Plant Cell Reports

, Volume 28, Issue 12, pp 1895–1903

Streptomyces scabiei and its toxin thaxtomin A induce scopoletin biosynthesis in tobacco and Arabidopsis thaliana

  • Sylvain Lerat
  • Amadou H. Babana
  • Mohamed El Oirdi
  • Abdelbassed El Hadrami
  • Fouad Daayf
  • Nathalie Beaudoin
  • Kamal Bouarab
  • Carole Beaulieu
Original Paper


Streptomyces scabiei is the predominant causal agent of common scab of potato in North America. The virulence of common scab-causing streptomycetes relies on their capacity to synthesize thaxtomins. In this study, the effects of S. scabiei infection and of thaxtomin A, the main toxin produced by S. scabiei, were tested for the elicitation of plant defense molecules in the model plants tobacco (Nicotiana tabacum) and Arabidopsis thaliana. Tobacco leaves infected with spores of S. scabiei strain EF-35 or infiltrated with purified thaxtomin A produced a blue fluorescent compound that was not detected in leaves infiltrated with spores of a S. scabiei mutant deficient in thaxtomin A biosynthesis. Thin layer chromatography and high performance liquid chromatography identified this fluorescent compound as scopoletin, a plant defense phytoalexin. Arabidopsis seedlings grown in liquid medium also excreted scopoletin as a reaction to S. scabiei and thaxtomin A. The effects of the presence of scopoletin on S. scabiei were also investigated. The phytoalexin scopoletin caused a slight reduction of bacterial growth and a severe decrease of thaxtomin A production. Scopoletin was shown to inhibit thaxtomin A production by repression of a gene involved in the toxin biosynthesis.


Common scab Model plants Scopoletin Streptomyces scabiei Thaxtomin A 


  1. Beauséjour J, Goyer C, Vachon J, Beaulieu C (1999) Production of thaxtomin A by Streptomyces scabies strains in plant extract containing-media. Can J Microbiol 45:764–768CrossRefGoogle Scholar
  2. Bischoff V, Cookson SJ, Wu S, Scheible W-R (2009) Thaxtomin A affects CESA-complex density, expression of cell wall genes, cell wall composition, and causes ectopic lignification in Arabidopsis thaliana seedlings. J Exp Bot 60:955–965CrossRefPubMedGoogle Scholar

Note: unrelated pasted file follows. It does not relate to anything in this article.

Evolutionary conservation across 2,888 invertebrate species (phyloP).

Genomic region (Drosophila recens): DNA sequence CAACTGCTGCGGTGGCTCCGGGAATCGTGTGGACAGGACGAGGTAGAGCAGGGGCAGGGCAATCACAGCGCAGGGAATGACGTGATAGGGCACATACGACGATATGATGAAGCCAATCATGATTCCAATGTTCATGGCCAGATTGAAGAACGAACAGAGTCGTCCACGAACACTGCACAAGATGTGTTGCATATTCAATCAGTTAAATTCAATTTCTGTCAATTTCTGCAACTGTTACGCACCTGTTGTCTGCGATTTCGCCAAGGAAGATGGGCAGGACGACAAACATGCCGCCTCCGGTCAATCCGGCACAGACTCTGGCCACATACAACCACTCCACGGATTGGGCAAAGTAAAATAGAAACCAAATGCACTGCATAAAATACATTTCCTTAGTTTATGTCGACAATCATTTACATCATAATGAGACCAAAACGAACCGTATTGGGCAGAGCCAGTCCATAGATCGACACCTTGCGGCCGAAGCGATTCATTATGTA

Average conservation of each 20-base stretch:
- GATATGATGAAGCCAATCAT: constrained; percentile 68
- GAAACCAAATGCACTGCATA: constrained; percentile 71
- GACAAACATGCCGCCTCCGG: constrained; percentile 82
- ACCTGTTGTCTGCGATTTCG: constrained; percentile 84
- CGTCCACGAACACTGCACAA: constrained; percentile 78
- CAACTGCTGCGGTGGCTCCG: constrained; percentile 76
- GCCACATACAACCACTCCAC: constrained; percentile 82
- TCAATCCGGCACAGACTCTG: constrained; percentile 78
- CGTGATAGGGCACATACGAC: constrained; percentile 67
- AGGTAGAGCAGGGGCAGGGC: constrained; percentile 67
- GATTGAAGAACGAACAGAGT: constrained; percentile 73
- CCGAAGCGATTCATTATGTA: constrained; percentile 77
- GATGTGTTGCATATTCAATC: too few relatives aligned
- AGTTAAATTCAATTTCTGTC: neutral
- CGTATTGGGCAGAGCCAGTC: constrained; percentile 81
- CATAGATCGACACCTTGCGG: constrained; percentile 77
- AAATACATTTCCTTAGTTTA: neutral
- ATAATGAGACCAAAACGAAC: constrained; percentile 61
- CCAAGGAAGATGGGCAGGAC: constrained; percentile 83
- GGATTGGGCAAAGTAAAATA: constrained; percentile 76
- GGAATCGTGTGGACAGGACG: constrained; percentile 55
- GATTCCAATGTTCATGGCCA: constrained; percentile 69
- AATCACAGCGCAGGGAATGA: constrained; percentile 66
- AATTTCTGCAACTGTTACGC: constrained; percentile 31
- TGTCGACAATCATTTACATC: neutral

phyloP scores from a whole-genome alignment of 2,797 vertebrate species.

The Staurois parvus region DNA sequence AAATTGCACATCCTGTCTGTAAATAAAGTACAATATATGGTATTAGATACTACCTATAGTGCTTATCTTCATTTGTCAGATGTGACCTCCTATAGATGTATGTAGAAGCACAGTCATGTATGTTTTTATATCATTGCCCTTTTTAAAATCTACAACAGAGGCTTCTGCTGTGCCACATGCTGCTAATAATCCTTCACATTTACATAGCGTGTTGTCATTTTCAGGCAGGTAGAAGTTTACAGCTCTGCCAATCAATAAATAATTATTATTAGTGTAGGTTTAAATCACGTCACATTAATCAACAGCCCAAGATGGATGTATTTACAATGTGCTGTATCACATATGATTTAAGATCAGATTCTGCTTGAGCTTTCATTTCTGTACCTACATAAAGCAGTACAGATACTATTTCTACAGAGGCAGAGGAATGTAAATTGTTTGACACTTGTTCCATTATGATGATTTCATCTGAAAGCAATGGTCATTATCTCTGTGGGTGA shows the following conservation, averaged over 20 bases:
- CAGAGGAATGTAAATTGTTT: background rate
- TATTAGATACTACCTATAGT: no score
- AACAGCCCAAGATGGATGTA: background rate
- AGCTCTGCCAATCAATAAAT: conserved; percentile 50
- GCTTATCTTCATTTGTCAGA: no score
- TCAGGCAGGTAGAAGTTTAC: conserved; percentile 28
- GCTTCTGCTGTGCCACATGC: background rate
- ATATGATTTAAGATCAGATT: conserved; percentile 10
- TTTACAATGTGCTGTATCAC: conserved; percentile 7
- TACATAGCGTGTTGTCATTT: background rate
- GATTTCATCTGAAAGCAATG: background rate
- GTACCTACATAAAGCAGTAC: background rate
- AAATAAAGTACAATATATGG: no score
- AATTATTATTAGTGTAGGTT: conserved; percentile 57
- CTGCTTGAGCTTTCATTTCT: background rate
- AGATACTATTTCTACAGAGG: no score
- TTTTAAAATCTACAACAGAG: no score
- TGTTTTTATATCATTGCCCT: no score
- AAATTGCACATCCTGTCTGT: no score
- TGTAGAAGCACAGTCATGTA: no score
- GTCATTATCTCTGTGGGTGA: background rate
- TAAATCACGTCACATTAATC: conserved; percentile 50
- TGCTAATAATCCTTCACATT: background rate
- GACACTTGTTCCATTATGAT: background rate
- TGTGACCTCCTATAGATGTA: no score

3. Carpinella MC, Ferrayoli CG, Palacios SM (2005) Antifungal synergistic effect of scopoletin, a hydroxycoumarin isolated from Melia azedarach L. fruits. J Agr Food Chem 53:2922–2927CrossRefGoogle Scholar
  4. Chong J, Baltz R, Schmitt C, Beffa R, Fritig B, Saindrenan P (2002) Downregulation of a pathogen-responsive tobacco UDP-Glc:phenylpropanoid glucosyltransferase reduces scopoletin glucoside accumulation, enhances oxidative stress, and weakens virus resistance. Plant Cell 14:1093–1107CrossRefPubMedGoogle Scholar
  5. Coffeen WC, Wolpert TJ (2004) Purification and characterization of serine proteases that exhibit caspase-like activity and are associated with programmed cell death in Avena sativa. Plant Cell 16:857–873CrossRefPubMedGoogle Scholar
  6. Conn VM, Walker AR, Franco CMM (2008) Endophytic actinobacteria induce defense pathways in Arabidopsis thaliana. Mol Plant Microbe Interact 21:208–218CrossRefPubMedGoogle Scholar
  7. Curtis MJ, Wolpert TJ (2004) The victorin-induced mitochondrial permeability transition precedes cell shrinkage and biochemical markers of cell death, and shrinkage occurs without loss of membrane integrity. Plant J 38:244–259CrossRefPubMedGoogle Scholar
  8. Daayf F, Schmitt A, Bélanger RR (1997) Evidence of phytoalexins in cucumber leaves infected with powdery mildew following treatment with leaf extracts of Reynoutria sacchalinensis. Plant Physiol 113:719–727PubMedGoogle Scholar
  9. Dixon RA (2001) Natural products and plant disease resistance. Nature 411:843–847CrossRefPubMedGoogle Scholar
  10. Doumbou CL, Salove MKH, Crawford DL, Beaulieu C (2001) Actinomycetes, promising tool to control plant diseases and to promote plant growth. Phytoprotection 82:85–102Google Scholar
  11. Duval I, Brochu V, Simard S, Beaulieu C, Beaudoin N (2005) Thaxtomin A induces programmed cell death in Arabidopsis thaliana suspension-cultured cells. Planta 222:820–831CrossRefPubMedGoogle Scholar
  12. Errakhi R, Dauphin A, Meimoun P, Lehner A, Reboutier D, Vatsa P, Briand J, Madiona K, Rona JP, Barakate M, Wendehenne D, Beaulieu C, Bouteau F (2008) An early Ca2+ influx is a prerequisite to thaxtomin A-induced cell death in Arabidopsis thaliana cells. J Exp Bot 59:4259–4270CrossRefPubMedGoogle Scholar
  13. Faucher E, Savard T, Beaulieu C (1992) Characterization of actinomycetes isolated from common scab lesions on potato tubers. Can J Plant Pathol 14:197–202Google Scholar
  14. Fry BA, Loria R (2002) Thaxtomin A: evidence for a plant cell wall target. Physiol Mol Plant Pathol 60:1–8CrossRefGoogle Scholar
  15. Gachon C, Baltz R, Saindrenan P (2004) Over-expression of a scopoletin glucosyltransferase in Nicotiana tabacum leads to precocious lesion formation during the hypersensitive response to tobacco mosaic virus but does not affect virus resistance. Plant Mol Biol 54:137–146CrossRefPubMedGoogle Scholar
  16. Goyer C, Beaulieu C (1997) Host range of streptomycete strains causing common scab. Plant Dis 81:901–904CrossRefGoogle Scholar
  17. Goyer C, Vachon J, Beaulieu C (1998) Pathogenicity of Streptomyces scabies mutants altered in thaxtomin A production. Phytopathology 88:442–445CrossRefPubMedGoogle Scholar
  18. Goyer C, Charest P-M, Toussaint V, Beaulieu C (2000) Ultrastructural effects of thaxtomin A produced by Streptomyces scabies on mature potato tuber tissues. Can J Bot 78:374–380CrossRefGoogle Scholar